[0012] In accordance with one embodiment of the present invention, a remote controller system is used to direct an application executing on a host computer system to issue commands that cause the remote controller system to transmit infrared (IR) signals to control operations of a target system.

[0013] FIG. 2 is a block diagram illustrating a host computer system and a remote controller system in accordance with one embodiment of the invention. The host computer system 110 may be a personal computer system such as, for example, a desktop computer system, etc. The host computer system 110 may provide an execution environment for one or more applications capable of issuing commands to control operations of the target system 120. For one embodiment, a remote controller system 130 is connected to the host computer system 110 using a wireless connection. The remote controller system 130 may be in the same room with the host computer system 110. Alternatively, the remote controller system 130 and the host computer system 110 may be in different rooms, separated by, for example, a wall 135.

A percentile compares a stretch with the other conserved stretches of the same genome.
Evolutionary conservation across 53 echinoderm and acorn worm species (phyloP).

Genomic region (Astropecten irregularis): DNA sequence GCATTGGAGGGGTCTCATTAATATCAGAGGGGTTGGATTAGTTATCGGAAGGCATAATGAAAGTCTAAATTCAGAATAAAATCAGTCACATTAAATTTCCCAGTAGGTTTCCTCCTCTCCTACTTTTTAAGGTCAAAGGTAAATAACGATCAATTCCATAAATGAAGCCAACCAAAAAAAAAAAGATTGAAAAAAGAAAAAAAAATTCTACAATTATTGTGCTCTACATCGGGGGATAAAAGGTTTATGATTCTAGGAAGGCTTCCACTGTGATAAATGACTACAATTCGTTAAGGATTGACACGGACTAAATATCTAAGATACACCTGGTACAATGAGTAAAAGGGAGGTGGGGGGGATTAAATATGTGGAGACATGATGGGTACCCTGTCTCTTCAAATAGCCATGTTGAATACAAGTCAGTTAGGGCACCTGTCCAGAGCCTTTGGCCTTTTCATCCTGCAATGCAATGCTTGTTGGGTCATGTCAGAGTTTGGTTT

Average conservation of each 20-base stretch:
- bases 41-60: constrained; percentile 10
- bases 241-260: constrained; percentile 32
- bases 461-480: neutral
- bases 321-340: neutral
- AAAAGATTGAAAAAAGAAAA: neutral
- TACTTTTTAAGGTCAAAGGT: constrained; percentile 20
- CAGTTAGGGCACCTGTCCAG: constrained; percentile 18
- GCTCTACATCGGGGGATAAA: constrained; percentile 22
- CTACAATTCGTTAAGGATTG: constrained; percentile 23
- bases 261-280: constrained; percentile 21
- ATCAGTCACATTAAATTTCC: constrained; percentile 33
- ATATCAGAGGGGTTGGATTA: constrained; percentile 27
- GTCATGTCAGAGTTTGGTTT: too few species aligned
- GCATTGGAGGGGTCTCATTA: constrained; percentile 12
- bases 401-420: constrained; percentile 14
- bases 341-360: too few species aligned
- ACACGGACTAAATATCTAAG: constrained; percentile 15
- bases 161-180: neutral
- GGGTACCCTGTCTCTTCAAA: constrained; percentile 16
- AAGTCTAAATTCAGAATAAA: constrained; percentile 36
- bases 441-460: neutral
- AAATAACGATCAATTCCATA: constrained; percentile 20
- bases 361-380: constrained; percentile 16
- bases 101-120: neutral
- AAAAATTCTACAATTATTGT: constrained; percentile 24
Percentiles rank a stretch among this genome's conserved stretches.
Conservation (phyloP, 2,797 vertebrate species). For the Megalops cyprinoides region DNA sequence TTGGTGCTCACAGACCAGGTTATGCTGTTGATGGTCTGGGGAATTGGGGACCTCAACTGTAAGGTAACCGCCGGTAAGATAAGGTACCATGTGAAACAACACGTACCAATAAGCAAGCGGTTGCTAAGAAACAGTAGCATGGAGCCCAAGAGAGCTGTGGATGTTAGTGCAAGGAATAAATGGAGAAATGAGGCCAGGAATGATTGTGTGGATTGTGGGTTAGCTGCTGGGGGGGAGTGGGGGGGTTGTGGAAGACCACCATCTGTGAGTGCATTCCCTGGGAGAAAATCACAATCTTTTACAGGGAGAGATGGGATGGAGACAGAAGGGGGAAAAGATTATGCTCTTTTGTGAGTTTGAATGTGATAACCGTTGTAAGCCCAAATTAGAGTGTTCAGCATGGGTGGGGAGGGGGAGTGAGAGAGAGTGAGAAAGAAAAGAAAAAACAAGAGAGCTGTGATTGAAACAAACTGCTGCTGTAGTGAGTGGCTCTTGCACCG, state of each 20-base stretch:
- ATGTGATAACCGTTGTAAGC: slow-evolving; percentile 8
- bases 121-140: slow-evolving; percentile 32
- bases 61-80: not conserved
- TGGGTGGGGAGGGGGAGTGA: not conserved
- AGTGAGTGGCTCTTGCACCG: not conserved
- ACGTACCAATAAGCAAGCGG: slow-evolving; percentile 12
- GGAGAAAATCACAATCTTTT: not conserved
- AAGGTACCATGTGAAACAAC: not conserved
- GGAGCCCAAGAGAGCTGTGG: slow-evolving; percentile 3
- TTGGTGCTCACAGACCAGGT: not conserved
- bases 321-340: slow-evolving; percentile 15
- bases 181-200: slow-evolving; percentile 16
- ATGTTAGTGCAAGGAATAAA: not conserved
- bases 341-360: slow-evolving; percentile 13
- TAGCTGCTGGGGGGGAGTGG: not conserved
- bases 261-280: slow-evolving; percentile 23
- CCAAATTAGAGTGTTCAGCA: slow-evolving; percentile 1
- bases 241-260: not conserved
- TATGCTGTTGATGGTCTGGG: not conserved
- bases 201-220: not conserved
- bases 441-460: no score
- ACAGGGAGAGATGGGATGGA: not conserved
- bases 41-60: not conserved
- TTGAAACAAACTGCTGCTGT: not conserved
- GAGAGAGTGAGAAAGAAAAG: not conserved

[0014] For one embodiment, the remote controller system 130 and the host computer system 110 communicates with one another over the wireless connection using a terminal server protocol that, among other functionalities, enables the remote controller system 130 to display the applications executing in the host computer system 110. The terminal server protocol may also enable the host computer system 110 to receive inputs entered from the remote controller system 130. For example, the terminal server protocol may be the Remote Desktop Protocol (RDP) from Microsoft Corporation of Redmond, Wash.

[0015] Using RDP, the applications executing in the host computer system 110 may be remotely displayed in the remote controller system 130. This may include, for example, displaying the user interface (UI) in the remote controller system 130. If the user is able to access the UI of the host computer system 110 remotely, the user may control the applications in the host computer system 110 without having to be in the same room with the host computer system 110. In this example, the remote controller system 130 may be referred to as a thin client or a terminal, and the host computer system 110 may be referred to as a terminal server. For example, the remote controller system 130 may be implemented using the “Mira” technology by Microsoft Corporation, and a stylus may be used as an input device for a user at the remote controller system 130. A thin client is a device that relies on a terminal server for application execution and data. The thin client may perform little or no application processing. For example the thin client may require relatively small amounts of memory and disk storage capability.